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Top 5 Differences: ISO 45001 vs. OHSAS 18001



Video Transcript:


Today at IBEC Intelligence, we’re going to walk you through the TOP 5 differences between OHSAS 18001 and the new ISO 45001 standard.


Now, this is something that has been widely discussed, but there are several misconceptions out there that we hope to clear up for you today.


The first and perhaps the most obvious difference is the basis upon which each standard is built. Whereas OHSAS is procedure-based, ISO 45001 is process-based.


Another important difference between ISO 45001 and OHSAS 18001 is the structure. The new standard is based on Annex SL, which replaced ISO Guide 83, and applies universal structure, terminology and definitions.


You’re probably well familiar with this structure if you use other systems such as ISO 9001 and ISO 14001. Through using the same structure, multiple management systems are easier to implement in a more streamlined and efficient way.


Ultimately, ISO 45001 can be best summarized as a whole-company, proactive approach to incorporating a safety culture. It’s a framework that can take your organization to the next level in both safety and in health.


Next, we have the variable of dynamics. ISO 45001 is dynamic in all clauses, while OHSAS 18001 is not, and later in the video, we'll go over the implications of this difference.


Now, we also want to look at key considerations. While ISO 45001 considers both risk and opportunities, OHSAS 18001 deals exclusively with risk.

Perhaps the largest difference is that of interested parties. ISO 45001 includes the views of interested parties, while OHSAS 18001 does not. Now, when we say “Interested party”, we mean a person, or organization that can affect, or be affected by, a decision or activity.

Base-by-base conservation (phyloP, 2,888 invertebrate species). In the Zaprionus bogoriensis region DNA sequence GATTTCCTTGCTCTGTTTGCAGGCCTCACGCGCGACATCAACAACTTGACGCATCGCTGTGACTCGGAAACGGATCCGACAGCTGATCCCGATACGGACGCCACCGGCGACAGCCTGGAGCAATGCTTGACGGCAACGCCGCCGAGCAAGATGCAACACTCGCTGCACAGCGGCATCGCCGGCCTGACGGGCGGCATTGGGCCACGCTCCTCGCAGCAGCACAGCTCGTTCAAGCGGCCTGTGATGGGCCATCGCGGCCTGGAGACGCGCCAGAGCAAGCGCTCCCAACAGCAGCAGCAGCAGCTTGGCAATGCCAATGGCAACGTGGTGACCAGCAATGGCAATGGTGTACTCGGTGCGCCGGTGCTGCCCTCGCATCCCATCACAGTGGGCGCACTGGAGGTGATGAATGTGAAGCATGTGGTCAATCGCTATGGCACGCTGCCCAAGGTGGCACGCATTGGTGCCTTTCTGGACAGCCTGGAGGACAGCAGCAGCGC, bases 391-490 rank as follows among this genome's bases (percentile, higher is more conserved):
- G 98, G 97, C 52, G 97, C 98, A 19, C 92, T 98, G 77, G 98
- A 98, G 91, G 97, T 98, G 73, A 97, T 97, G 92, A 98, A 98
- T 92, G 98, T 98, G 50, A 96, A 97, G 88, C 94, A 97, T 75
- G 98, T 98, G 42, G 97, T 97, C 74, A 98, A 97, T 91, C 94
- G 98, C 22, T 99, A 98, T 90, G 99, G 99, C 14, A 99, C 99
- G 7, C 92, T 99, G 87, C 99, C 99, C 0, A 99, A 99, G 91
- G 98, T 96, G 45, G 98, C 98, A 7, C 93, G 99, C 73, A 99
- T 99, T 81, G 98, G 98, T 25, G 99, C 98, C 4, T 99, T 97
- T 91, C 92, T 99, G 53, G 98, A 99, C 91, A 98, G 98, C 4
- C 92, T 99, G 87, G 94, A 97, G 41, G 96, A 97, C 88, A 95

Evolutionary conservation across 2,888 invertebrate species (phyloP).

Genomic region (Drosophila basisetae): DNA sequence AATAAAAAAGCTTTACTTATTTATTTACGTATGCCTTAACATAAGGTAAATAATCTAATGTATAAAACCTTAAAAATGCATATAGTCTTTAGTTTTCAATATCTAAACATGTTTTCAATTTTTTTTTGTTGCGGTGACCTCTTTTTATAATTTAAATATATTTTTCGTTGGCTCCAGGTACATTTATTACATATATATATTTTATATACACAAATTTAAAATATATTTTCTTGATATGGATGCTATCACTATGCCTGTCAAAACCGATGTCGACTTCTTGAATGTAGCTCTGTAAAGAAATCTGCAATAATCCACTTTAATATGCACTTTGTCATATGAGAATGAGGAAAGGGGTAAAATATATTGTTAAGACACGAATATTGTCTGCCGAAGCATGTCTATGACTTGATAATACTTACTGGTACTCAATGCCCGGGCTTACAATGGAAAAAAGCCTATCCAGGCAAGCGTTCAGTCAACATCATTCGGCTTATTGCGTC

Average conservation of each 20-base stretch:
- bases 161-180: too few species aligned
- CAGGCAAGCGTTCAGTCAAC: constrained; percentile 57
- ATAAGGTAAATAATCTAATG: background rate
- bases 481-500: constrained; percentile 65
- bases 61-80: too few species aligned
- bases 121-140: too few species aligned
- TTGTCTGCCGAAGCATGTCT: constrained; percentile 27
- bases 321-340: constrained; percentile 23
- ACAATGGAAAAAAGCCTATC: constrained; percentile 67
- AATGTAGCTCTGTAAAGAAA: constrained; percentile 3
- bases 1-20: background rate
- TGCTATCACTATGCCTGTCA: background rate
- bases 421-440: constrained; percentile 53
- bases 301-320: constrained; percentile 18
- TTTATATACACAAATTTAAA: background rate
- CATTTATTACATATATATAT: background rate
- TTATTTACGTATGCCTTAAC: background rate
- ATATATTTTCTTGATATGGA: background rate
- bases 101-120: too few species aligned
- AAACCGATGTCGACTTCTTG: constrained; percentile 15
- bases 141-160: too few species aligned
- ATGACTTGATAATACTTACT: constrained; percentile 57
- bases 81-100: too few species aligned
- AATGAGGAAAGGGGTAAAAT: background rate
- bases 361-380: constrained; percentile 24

And, it’s important to note that this constitutes one of the most common terms and core definitions for the ISO management system standards, provided by Annex SL of the Consolidated ISO Supplement, in part 1 of the ISO-IEC Directives.

Also, in ISO 45001, management commitment is central to the standard’s effectiveness and integration. The shift in the new standard is toward managerial ownership.


The safety culture of the organization will be supported by the engagement of management with workers and demonstrated by a top-down emphasis. Instead of providing oversight of the program, management should act as true safety leaders.


Now, workers also have broader participation in the new standard, with employees working alongside management to implement the safety management system or SMS.


Employees should be provided training and education, in order to identify risks and help the company create a successful safety program.


Internal audits and risk assessment results should be openly shared with workers, and allow for employee input. According to ISO 45001, the responsibility of safety-management belongs to everyone in the organization.


We hope you found this helpful. If you have any questions, visit IBECI.com to schedule a consultation.


Schedule a free 30-minute consultation today


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